A New Kind of Blog

There is a world of information about Ecuador. It is one of the most popular countries for people who want to retire to a place where the dollar goes much farther than in the US, a place for adventuresome families who want to experience a new language and exciting culture. However, much of what you read or hear does not touch on the practical, the problematic, or the local information necessary to make things work. There are many blogs which are basically daily diary’s from people who live here. But this blog will be different. We know how hard it is to get accurate and timely information. We have been through it. All of us who live here have learned step by step and we question whether it is necessary to have every newcomer reinvent the wheel. We hope this blog will help shorten the learning curve. There are many hurdles but all are surmountable. What is required is patience, an understanding of local ways, and a realization that you are going to live in a country which is not the same as the US, Canada, or Britain. Our choice was to live in the wonderful city of Cuenca in the Southern Sierra but this may not be your decision and you will therefore have to look further to find the answers you need for different areas like the coast or the Amazon. Please realize that all the suggestions and ideas are based on our experiences. Ecuadorian regulations change rapidly and must be checked before you make any investments or major decisions. Please email us at Sailorburr@gmail.com and let us know if you have any questions or comments.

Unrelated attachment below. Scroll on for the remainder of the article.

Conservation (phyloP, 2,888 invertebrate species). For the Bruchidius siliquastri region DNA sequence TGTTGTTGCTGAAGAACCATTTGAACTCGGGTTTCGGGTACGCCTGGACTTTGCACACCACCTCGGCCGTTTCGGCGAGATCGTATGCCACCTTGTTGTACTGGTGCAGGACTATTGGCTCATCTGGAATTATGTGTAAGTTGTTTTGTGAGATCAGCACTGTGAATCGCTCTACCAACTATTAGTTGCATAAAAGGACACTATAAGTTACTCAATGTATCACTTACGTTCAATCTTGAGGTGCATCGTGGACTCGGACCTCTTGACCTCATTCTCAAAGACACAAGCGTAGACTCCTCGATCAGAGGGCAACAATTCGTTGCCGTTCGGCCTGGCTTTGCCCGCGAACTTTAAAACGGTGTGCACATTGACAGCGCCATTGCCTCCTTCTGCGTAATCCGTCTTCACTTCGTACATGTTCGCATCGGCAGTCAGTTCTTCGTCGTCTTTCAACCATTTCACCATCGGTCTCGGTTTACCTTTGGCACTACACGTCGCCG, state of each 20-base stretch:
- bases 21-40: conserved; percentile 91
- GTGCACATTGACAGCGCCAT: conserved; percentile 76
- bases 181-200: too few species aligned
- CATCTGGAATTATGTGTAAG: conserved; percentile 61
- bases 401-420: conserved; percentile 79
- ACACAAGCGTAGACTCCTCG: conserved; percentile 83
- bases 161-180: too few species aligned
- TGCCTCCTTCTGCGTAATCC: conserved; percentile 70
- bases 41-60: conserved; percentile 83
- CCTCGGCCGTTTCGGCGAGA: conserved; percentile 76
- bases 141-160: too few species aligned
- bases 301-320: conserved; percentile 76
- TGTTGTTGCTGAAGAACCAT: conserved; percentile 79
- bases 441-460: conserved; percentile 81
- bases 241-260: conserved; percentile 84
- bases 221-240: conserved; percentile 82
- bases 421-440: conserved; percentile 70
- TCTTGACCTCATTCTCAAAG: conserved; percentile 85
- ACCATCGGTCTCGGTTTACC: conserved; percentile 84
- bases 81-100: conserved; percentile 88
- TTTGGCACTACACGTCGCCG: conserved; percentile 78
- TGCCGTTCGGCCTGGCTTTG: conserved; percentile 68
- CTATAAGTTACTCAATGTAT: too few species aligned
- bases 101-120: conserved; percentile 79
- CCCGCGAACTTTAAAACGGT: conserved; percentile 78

Monday, April 26, 2010

The Indigenous People of Cuenca

Most of the indigenous Indians of Ecuador who are women wear colorful clothing consisting of Panama hats, long breaded hair, and velvet pleated skirts that are embroidered with distinct village designs. With the exception of tourist places, these are not costumes but the clothing they wear every day. The men rarely wear indigenous clothing except those men who live in the outlying villages. 

These two women are perfect examples of the clean, neatly dressed Indian women of Cuenca. Though probably quite poor, they dress as well as they can.  

A sight we never get used to is the huge loads women carry on their backs, bent over with only a strap holding the sack against her back, she may walk a mile to her destination. 

It is not a frequent sight to see a small child dressed as their parents. Most children we see are in school uniforms or in regular pants and shirts. 

Another woman carrying an imense load on her back. You will notice that a hat or shawl is almost always worn over the head to protect them from the intense sunlight. 

This woman is shopping at a store that specializes in saddles and other horse related gear.

These three women at the flower market are having a chat. Just around the corner are a dozen stalls selling every flower imaginable for almost nothing. 

An old woman, at least it looks that way. She might be 50, 60, 70, 80 or more. There is no way to tell as a life time of hard work ages Ecuadorian Indian women rapidly. It is a rainy afternoon and she has covered her hat with a plastic bag.

We see this very old woman almost every time we walk into town. We see her in Centro and then, an hour later, find she has walked miles to the another part of town. Walking and hard work may be the answer to the long life we see among so many of the indigenous Indian women in Cuenca. 

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